Time Required: 1 hour
Dzongs are administrative districts (and monasteries) in Bhutan and Punakha Dzong is the second oldest and second-largest dzong in the country. It was here that the first national assembly was held in 1953 and it remained the seat of the Government of Bhutan until 1955. Not only does this dzong boast of Bhutanese architectural marvel, but it also remains culturally important for housing sacred relics of the Kagyu school of Tibetan Buddhism and the sacred remains of Ngawang Namgyal, the Tibetan Buddhist lama and unifier of the country of Bhutan.
Located at the intersection of the Pho Chuu and Mo Chuu rivers in the Punakha Valley, Punakha Dzong was constructed in 1637 by Ngawang Namgyal. It is over 180 metres (590 feet) long and 72 metres (236 feet) wide having six towers surrounding it and the only way to reach the dzong is by crossing the bazam (bridge).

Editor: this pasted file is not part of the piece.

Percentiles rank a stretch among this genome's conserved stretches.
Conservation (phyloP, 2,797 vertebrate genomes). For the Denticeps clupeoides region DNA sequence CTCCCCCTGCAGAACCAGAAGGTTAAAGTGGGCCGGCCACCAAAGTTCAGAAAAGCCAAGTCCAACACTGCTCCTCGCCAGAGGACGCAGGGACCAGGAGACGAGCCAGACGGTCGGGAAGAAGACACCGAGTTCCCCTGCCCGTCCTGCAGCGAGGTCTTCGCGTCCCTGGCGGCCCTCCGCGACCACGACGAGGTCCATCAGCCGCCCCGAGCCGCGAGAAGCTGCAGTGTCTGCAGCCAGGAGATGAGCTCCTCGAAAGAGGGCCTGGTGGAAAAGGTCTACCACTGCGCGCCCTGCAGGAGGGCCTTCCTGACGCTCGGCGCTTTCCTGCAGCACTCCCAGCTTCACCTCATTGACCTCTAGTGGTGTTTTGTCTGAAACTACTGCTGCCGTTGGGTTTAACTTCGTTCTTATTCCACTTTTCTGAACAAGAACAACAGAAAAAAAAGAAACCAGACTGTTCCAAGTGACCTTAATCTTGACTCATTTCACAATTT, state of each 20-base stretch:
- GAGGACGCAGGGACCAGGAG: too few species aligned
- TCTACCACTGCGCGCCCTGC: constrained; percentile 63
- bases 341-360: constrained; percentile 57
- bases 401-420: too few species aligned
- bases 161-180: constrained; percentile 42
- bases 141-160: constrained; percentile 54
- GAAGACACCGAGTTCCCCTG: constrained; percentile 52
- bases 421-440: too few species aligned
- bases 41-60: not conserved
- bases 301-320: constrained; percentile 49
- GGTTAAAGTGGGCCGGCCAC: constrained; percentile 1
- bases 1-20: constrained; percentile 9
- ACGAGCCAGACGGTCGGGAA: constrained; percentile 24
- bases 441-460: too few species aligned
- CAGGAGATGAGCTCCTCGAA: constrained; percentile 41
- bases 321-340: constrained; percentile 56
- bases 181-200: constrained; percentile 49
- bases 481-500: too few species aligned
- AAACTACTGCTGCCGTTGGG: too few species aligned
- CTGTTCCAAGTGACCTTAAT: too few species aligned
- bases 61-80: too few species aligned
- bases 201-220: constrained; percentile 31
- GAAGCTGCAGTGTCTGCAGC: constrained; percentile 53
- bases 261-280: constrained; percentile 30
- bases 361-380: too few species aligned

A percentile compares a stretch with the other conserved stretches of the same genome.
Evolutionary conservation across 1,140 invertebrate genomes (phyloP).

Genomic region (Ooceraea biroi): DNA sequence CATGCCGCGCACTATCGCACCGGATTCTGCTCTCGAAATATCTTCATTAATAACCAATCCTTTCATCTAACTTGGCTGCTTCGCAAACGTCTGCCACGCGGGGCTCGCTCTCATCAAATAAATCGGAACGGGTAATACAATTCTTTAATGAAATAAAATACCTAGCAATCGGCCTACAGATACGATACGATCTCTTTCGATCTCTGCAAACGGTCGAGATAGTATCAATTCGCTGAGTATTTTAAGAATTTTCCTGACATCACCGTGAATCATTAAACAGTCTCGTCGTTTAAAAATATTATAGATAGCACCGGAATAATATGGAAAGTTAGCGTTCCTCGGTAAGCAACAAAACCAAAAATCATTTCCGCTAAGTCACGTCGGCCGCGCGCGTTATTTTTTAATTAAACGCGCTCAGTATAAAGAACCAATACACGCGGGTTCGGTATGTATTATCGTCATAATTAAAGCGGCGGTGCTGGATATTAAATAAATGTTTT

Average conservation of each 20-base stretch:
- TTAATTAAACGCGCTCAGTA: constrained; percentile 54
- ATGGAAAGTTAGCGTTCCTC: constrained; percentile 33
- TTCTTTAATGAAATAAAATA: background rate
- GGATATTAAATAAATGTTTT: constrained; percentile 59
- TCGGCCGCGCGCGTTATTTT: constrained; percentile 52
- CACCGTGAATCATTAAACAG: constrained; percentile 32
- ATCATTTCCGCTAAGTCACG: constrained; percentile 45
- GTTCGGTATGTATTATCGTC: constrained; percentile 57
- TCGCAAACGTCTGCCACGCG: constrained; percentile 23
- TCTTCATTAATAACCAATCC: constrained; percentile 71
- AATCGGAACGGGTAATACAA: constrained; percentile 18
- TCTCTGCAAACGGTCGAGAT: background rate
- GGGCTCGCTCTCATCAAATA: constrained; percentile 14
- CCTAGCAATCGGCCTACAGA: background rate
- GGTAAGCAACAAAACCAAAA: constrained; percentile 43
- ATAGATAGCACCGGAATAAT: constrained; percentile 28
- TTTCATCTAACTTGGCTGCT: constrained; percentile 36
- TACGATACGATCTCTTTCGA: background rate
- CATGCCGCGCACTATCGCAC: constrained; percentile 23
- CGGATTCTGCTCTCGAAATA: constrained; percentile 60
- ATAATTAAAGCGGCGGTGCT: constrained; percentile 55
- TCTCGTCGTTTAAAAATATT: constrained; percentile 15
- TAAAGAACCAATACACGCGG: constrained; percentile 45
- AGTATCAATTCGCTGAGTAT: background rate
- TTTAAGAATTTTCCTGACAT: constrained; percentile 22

It was built within a year of construction and interestingly, it was built without the use of any nails. Punakha Dzong is listed in Bhutan’s tentative list for UNESCO inclusion for its cultural, religious, and architectural significance in the region. Moreover, Punakha Dzong’s altitude of 1,200 metres provides relief while adjusting to altitudes in the region, making this an ideal location to begin a journey in Bhutan.
Compare quotes from upto 3 travel agents for free
No reviews yet
Be the first to add a question